The first weekend in June can only mean one thing at Holkham Hall - The Philanderers tour and all its trappings; Stomper pompously striding around in a wig, pre-game pints of Adnams in the Victoria, Laurence Bailey walking Jasper and Hammond attempting to quash a rebellion. Except this year it didn’t, The Fuhrer’s austerity regime having suspended all touring frivolity, this was simply a regular fixture.
Once again Phil was absent for the start, sending instead his assistant-administrator-brackets-temporary with strict instructions to score The Philanderers book. Captain for the day Dodson controversially chose to have a bowl, leaving the assistant-administrator-brackets-temporary with the chance to catch up with old Holkham friends. Jon the Norfolk Soap-man was first to stride over, floppy hat and under-armour neatly in place. He was typically enthusiastic, excited about the sparkling new Holkham Pavilion, complete with clock tower but no toilets, and full of stories of recent on-field successes and apologies for having a slightly weaker side out today. On the latter two the assistant-administrator-brackets-temporary felt a touch of deja-vu, but immediately put these impure European thoughts behind him and sharpened his pencil to concentrate on some good old British scoring.
Next to the assistant-administrator-brackets-temporary in the scorer’s chair was Holkham regular Dennis - sports jacket and bucket hat resplendent as ever. Dennis enquired as to who was opening the bowling. From the War Memorial end it was Davidson, bowling quickly and tightly despite struggling up hill and into the wind. From the Hall end was Burnett, fired up by a rogue parking attendant who for some reason didn’t believe JB was actually playing in the cricket match.
“Nine for none from three do you make it?” Asked Dennis. The assistant-administrator-brackets-temporary did. A ripple of applause amongst the Holkham faithful followed, as their opener hit a big six from Burnett in the fourth over. The assistant-administrator-brackets-temporary sensed steam was starting to rise emerge from Burnett’s ears at the cheek of a fourth over six. The next ball fired in found the edge and assistant-administrator-brackets-temporary took great pleasure in telling Dennis the catcher, at second slip, was Dodson.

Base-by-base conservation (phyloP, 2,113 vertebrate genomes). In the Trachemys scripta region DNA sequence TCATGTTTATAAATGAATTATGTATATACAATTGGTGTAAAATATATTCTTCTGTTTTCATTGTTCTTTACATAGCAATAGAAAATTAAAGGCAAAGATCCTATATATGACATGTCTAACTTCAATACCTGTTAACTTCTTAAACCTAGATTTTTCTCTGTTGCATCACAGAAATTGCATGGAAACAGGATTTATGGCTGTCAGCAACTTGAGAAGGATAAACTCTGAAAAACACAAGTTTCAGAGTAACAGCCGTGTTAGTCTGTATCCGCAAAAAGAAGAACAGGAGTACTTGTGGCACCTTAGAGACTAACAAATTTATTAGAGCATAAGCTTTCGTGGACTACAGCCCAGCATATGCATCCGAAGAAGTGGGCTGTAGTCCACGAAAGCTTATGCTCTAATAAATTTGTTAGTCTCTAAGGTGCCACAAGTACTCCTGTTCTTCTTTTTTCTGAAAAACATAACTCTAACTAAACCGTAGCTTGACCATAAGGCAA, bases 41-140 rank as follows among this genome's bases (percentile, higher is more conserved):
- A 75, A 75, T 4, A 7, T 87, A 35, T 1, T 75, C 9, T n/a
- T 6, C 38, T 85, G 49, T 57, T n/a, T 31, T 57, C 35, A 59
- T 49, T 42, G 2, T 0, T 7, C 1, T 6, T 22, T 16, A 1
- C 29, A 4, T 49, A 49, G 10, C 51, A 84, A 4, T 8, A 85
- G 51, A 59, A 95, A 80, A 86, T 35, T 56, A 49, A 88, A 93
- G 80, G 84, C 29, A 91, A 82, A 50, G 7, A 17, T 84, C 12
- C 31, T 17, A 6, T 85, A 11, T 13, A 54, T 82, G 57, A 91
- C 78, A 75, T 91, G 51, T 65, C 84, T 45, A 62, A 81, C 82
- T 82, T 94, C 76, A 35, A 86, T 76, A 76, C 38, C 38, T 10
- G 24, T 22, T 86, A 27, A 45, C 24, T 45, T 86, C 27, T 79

This being one of two marquee fixtures for The Philanderers, the other being at Holkham in August, we were treated to one or two esteemed guests. None more so than Professor Siddle who dropped in to survey the action. “Who is that new wicket-keeper with the blue shoes?” he asked the assistant-administrator-brackets-temporary, “The Fuhrer will not be pleased”. “Shaw”, the aassistant-administrator-brackets-temporary replied, another of Rory’s Bristol university wankers acquaintances. The Professor tutted.
Sherwin replaced Davidson and bowled quickly and tightly, two maidens in a row Dennis pointed out. Immediately Jon rushed over recognising a recruit to the side and asking for his backstory. For some reason, he didn’t believe the stocky, receding Sherwin was fresh out of University.
That’ll be Burnett done then remarked Dennis, eager I sensed for the opportunity to correct the umpire if Burnett were to bowl a ninth. Sadly, for Dennis and indeed the assistant-administrator-brackets-temporary, he didn’t and Coteman entered to bowl the 18th over.
Phil eventually arrived, his booming voice breaking the concentration of Dennis and the assistant-administrator-brackets-temporary as they tried to keep track of the constant stream of dots. “Yes, we’re quite weak this year” Phil said, to everyone and no-one at the same time. “Though we do have one or two more recruits this year you know” he said, sensing a captive audience. “Yes, I try to be a lot like the successful Liverpool teams of the 1970s, always have the same team, with one or two new faces you know”. The assistant-administrator-brackets-temporary looked around to see if anyone else was finding Phil quite so objectionable. It appeared they didn’t, but just in case things turned nasty and Desperate Dan told him where he could shove his “best looking cricket team in East Anglia”, as Phil later expanded, said his goodbyes to Dennis and hurried to the middle for a spell of umpiring, the score now 69-1 from 21.